Scenes from the Brooklyn Chili Takedown
Since 2003, Matt Timms has been gathering New Yorkers to take part in competitive bacchanalias of stews, bacon treats, ice cream, and plenty more. Okay, so a bacchanalia of stew doesn't sound that sexy. But when opportunity knocks on your door to try 26 varieties of crazy chili to a soundtrack of heavy metal, you go.
Timms's takedowns are celebrated for their lack of rules of engagement (just bring enough to share). Sure enough, at this year's takedown you could find goat braised in Scotch, duck fat-fried potatoes, and alligator meat all advertised as chili. A couple chili verdes made an appearance that would do the Southwest proud, and more than one vegetarian chili that could make you forget years of veggie-"friendly" cafeteria abuse.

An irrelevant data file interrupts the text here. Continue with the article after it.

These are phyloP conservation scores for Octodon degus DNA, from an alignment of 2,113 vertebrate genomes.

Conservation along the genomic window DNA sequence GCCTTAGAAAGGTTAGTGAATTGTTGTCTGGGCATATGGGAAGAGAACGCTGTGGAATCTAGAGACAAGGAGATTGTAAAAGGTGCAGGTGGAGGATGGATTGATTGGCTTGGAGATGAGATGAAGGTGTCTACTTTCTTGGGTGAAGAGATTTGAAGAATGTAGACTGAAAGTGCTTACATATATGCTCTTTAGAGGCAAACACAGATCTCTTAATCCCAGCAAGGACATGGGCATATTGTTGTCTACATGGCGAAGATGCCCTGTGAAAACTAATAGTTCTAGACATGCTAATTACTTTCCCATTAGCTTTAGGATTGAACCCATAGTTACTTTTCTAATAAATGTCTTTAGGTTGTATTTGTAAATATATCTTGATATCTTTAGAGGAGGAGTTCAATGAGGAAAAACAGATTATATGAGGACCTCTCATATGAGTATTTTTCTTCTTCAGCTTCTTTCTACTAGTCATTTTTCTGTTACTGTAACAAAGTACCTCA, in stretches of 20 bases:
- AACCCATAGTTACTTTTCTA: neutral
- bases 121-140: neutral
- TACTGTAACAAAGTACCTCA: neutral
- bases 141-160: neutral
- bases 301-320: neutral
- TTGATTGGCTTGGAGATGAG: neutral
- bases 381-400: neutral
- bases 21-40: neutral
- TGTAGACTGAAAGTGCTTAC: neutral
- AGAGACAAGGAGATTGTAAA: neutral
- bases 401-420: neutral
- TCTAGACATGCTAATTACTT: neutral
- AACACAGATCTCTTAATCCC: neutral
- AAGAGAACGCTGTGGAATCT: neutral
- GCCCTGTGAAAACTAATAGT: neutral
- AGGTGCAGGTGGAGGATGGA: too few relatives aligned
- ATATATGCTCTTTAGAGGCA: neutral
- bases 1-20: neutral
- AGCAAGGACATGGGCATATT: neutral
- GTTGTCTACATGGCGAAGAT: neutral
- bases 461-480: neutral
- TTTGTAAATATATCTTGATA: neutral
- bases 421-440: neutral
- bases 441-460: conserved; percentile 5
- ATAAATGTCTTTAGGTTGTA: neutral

You could also find a classic bowl of red, with cuts of cow from oxtail to short rib to sirloin. (As well as all the usual chain rattling about the requirements for a true Texas chili—just in this case the chain rattler was born in Suffolk County.) Sweet spices dominated most samples, with cinnamon and ground coffee used more than you'd expect. While few competitors dared to dial up the heat to serious levels, they all demonstrated a commitment to spicing and technique that lie at the heart of chili-craft.
Judges picked Becky MacGregor's Bayou Chili as their favorite: a brew of short rib, andouille sausage, tasso, and bacon, adorned with a hush puppy. But the audience fell for Kevin Wallace's El Conquistador, which favored tender ground sirloin and chorizo topped with shards of sweet bacon. Check out the slideshow above for more photos, but take some Tums first.